Producing Messages at Warp Speed: Best Practices for Optimizing Your Producers

RJ Nowling October 01, 2023 7 min read recently organized its first hackathon; participants were tasked with saving the island of Zakar by predicting wildfires from temperature sensor data and social media posts. To set up the hackathon, I simulated 7 years of data, generating more than 4 million messages.

Each participant needed to load that data into their Memphis Cloud account, so I wrote an upload script using the Python SDK. When I tested the script on my home network, I was easily seeing ingestion rates of 11,000 messages per second. But when I tested it using my Memphis Cloud account, messages were only being produced at a rate of 30 messages per second. Oh no! What gives?! And how did I end up fixing it?

Lesson #1: Don’t Underestimate the Impact of Latency

My original version of the script had a loop like so:

for msg in messages:
    await producer.produce(bytearray(msg, "utf-8"))

By default, the Memphis Python SDK produces messages synchronously. In other words, the SDK will send a message to the broker and pause the program while it waits for a reply or a specified timeout period.

Imagine that we have a two-lane highway connecting two cities, Pizza Land and Hungry People Village. Pizza delivery drivers use the highway to deliver pizzas from Pizza Land to customers in Hungry People Village. Unfortunately, Pizza Land only has one delivery driver and that driver can only deliver to one customer per trip.

Lesson1 from Python SDK which by default  produces messages synchronously

The orders are added to a queue. Each order sits in the queue until the preceding orders have been delivered. Assume that RTT is the round-trip time it takes for the driver to complete one delivery. The first delivery will take RTT time to deliver. The second delivery will take 2*RTT time to deliver. The third delivery will take 3*RTT time to deliver. In other words, the delivery of each order is delayed by its position in the queue. The time to deliver all N orders is N * RTT.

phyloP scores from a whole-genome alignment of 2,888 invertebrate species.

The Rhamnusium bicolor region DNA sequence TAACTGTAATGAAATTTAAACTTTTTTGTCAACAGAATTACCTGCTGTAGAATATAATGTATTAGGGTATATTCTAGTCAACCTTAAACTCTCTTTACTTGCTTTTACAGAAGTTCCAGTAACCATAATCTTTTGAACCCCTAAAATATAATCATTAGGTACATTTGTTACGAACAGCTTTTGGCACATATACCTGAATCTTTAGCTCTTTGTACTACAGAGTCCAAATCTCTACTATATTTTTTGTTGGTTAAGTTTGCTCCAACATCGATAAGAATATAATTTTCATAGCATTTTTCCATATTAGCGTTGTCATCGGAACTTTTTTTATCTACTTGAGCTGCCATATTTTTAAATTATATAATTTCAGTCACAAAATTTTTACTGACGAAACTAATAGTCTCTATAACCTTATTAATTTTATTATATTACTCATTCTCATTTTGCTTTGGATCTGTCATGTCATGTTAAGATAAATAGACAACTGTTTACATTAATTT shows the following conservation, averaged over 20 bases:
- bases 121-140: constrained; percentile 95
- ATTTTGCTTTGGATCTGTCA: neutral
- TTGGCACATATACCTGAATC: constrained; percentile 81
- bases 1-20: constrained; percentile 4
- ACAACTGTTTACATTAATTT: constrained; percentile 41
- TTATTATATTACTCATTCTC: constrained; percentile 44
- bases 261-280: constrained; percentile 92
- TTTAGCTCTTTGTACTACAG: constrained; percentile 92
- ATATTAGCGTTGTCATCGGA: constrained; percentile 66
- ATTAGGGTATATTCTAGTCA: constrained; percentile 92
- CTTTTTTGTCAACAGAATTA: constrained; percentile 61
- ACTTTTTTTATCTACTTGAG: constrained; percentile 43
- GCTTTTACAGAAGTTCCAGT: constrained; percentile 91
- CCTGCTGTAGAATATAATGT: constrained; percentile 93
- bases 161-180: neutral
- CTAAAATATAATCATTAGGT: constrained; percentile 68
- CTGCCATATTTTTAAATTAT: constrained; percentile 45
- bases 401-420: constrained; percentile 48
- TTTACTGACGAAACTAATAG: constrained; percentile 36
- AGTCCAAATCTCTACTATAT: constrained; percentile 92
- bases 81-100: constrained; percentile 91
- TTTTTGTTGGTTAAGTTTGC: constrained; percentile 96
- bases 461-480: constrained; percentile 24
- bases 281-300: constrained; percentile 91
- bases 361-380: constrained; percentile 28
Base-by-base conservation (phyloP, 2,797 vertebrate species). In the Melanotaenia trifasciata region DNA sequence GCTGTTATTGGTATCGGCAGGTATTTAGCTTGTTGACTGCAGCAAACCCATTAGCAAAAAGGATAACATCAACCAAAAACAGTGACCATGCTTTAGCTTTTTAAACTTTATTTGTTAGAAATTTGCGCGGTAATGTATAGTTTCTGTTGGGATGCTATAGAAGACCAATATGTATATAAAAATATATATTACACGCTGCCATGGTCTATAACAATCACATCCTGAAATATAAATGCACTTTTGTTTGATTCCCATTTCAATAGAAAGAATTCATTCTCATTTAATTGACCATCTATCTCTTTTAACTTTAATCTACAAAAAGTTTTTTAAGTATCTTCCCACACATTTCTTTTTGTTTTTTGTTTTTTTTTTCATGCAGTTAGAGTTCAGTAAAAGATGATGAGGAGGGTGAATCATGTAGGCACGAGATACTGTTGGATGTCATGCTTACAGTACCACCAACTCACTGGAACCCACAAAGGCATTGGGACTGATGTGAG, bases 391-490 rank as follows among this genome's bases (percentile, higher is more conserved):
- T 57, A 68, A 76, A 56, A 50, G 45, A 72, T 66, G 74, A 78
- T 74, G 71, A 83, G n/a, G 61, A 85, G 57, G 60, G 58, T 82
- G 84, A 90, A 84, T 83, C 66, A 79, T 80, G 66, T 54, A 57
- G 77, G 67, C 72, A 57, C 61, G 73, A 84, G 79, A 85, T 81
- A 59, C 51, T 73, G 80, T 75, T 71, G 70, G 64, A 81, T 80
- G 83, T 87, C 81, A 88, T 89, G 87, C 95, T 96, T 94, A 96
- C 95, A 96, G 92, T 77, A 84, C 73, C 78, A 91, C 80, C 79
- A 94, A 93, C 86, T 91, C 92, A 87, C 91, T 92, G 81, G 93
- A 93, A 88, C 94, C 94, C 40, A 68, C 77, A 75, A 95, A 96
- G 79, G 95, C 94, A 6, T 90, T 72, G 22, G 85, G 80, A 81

If the distance between the two cities is small, this isn’t a huge deal. Let’s assume that the round trip time is 0.1 ms or 10^-4 seconds. 10,000 (10^4) orders can be delivered in a total of 1 second.

But what if the distance is greater? Let’s assume that it takes 10 ms or 10^-2 seconds to complete the round trip for a single delivery. It would now take 100 seconds to deliver the same 10,000 orders.

Solution #1: Non-blocking Message Production

The Memphis SDKs also support producing messages using non-blocking I/O. In this model, Pizza Land has multiple delivery drivers. Each order sits in the queue until the preceding orders have been delivered, but now multiple orders can be delivered in parallel. If there are 5 delivery drivers, then it takes RTT time to deliver orders 1 through 5. Order 6 will need to wait until the first delivery driver returns, so the delivery time is 2 * RTT. If there are C delivery drivers, then it takes N * RTT / C to deliver all N orders.

Solution 1- using non-blocking I/O.

To enable non-blocking message production in the Python SDK, use the nonblocking=True flag:

for msg in messages:
    await producer.produce(bytearray(msg, "utf-8"), nonblocking=True)

By setting the nonblocking=True, the SDK will allow the client to keep sending messages even if the responses haven’t yet been received from previous messages. The Python SDK accomplishes this using the asyncio framework. A task that waits for a response is created for each message that is sent. While the task is waiting, the main thread of the program keeps running, allowing it to keep sending messages.

With nonblocking=True, we went from producing 30 messages per second to 22,000 messages per second. Wow!

Lesson #2: Saturating the Channel

On my Mac laptop and Linux desktop, the non-blocking approach worked perfectly; the entire set of messages could be uploaded to Memphis Cloud without any issues. When testing on Microsoft Windows and slower network connections, however, we noticed that replies were not being received before the tasks timed out. As a result, messages weren’t being delivered to the broker.

Let’s assume Pizza Land has a delivery guarantee – 30 minutes or they cancel and refund your order. It turns out that the cars kept trying to merge onto the highway when it was full, causing a traffic jam. As a result, the RTT of each delivery goes up. Pizzas aren’t being delivered. Customers start complaining and Pizza Land is losing money.

Lesson 2 - Saturating the Channel


Solution #2: Use Rate Limiting